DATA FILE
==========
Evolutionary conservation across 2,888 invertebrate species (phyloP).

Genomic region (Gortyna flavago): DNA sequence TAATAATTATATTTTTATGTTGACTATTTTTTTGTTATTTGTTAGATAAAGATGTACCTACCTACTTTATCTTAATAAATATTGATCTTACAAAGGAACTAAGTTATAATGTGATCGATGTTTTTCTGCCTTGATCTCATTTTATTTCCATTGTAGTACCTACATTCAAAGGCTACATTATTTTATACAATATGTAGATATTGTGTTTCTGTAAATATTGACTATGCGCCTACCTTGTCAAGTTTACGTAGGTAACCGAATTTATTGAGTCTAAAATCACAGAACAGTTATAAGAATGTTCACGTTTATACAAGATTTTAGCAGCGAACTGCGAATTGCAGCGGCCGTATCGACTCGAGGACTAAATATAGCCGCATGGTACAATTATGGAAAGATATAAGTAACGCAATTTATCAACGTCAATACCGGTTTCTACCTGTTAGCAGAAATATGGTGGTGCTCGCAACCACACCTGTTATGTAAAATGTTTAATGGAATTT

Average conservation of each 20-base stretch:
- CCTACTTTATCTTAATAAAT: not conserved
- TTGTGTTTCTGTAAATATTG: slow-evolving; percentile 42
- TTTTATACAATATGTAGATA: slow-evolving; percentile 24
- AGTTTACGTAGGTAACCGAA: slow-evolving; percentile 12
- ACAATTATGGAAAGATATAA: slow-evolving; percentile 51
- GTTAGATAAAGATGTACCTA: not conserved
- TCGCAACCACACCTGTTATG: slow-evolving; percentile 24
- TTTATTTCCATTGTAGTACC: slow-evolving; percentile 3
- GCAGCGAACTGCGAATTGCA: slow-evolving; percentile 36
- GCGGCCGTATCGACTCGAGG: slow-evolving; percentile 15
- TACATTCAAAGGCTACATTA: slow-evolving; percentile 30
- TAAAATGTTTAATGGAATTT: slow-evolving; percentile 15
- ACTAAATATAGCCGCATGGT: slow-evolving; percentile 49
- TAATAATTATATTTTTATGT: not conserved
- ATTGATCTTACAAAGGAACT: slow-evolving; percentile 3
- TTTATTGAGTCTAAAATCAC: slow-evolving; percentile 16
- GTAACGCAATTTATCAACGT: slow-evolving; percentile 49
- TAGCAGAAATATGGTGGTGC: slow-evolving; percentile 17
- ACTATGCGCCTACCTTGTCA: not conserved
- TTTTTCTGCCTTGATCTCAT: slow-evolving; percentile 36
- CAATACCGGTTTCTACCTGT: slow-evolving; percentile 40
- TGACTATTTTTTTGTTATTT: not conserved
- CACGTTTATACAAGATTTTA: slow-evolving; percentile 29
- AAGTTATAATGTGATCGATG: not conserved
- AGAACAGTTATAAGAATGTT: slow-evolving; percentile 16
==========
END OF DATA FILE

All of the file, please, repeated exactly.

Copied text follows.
Evolutionary conservation across 2,888 invertebrate species (phyloP).

Genomic region (Gortyna flavago): DNA sequence TAATAATTATATTTTTATGTTGACTATTTTTTTGTTATTTGTTAGATAAAGATGTACCTACCTACTTTATCTTAATAAATATTGATCTTACAAAGGAACTAAGTTATAATGTGATCGATGTTTTTCTGCCTTGATCTCATTTTATTTCCATTGTAGTACCTACATTCAAAGGCTACATTATTTTATACAATATGTAGATATTGTGTTTCTGTAAATATTGACTATGCGCCTACCTTGTCAAGTTTACGTAGGTAACCGAATTTATTGAGTCTAAAATCACAGAACAGTTATAAGAATGTTCACGTTTATACAAGATTTTAGCAGCGAACTGCGAATTGCAGCGGCCGTATCGACTCGAGGACTAAATATAGCCGCATGGTACAATTATGGAAAGATATAAGTAACGCAATTTATCAACGTCAATACCGGTTTCTACCTGTTAGCAGAAATATGGTGGTGCTCGCAACCACACCTGTTATGTAAAATGTTTAATGGAATTT

Average conservation of each 20-base stretch:
- CCTACTTTATCTTAATAAAT: not conserved
- TTGTGTTTCTGTAAATATTG: slow-evolving; percentile 42
- TTTTATACAATATGTAGATA: slow-evolving; percentile 24
- AGTTTACGTAGGTAACCGAA: slow-evolving; percentile 12
- ACAATTATGGAAAGATATAA: slow-evolving; percentile 51
- GTTAGATAAAGATGTACCTA: not conserved
- TCGCAACCACACCTGTTATG: slow-evolving; percentile 24
- TTTATTTCCATTGTAGTACC: slow-evolving; percentile 3
- GCAGCGAACTGCGAATTGCA: slow-evolving; percentile 36
- GCGGCCGTATCGACTCGAGG: slow-evolving; percentile 15
- TACATTCAAAGGCTACATTA: slow-evolving; percentile 30
- TAAAATGTTTAATGGAATTT: slow-evolving; percentile 15
- ACTAAATATAGCCGCATGGT: slow-evolving; percentile 49
- TAATAATTATATTTTTATGT: not conserved
- ATTGATCTTACAAAGGAACT: slow-evolving; percentile 3
- TTTATTGAGTCTAAAATCAC: slow-evolving; percentile 16
- GTAACGCAATTTATCAACGT: slow-evolving; percentile 49
- TAGCAGAAATATGGTGGTGC: slow-evolving; percentile 17
- ACTATGCGCCTACCTTGTCA: not conserved
- TTTTTCTGCCTTGATCTCAT: slow-evolving; percentile 36
- CAATACCGGTTTCTACCTGT: slow-evolving; percentile 40
- TGACTATTTTTTTGTTATTT: not conserved
- CACGTTTATACAAGATTTTA: slow-evolving; percentile 29
- AAGTTATAATGTGATCGATG: not conserved
- AGAACAGTTATAAGAATGTT: slow-evolving; percentile 16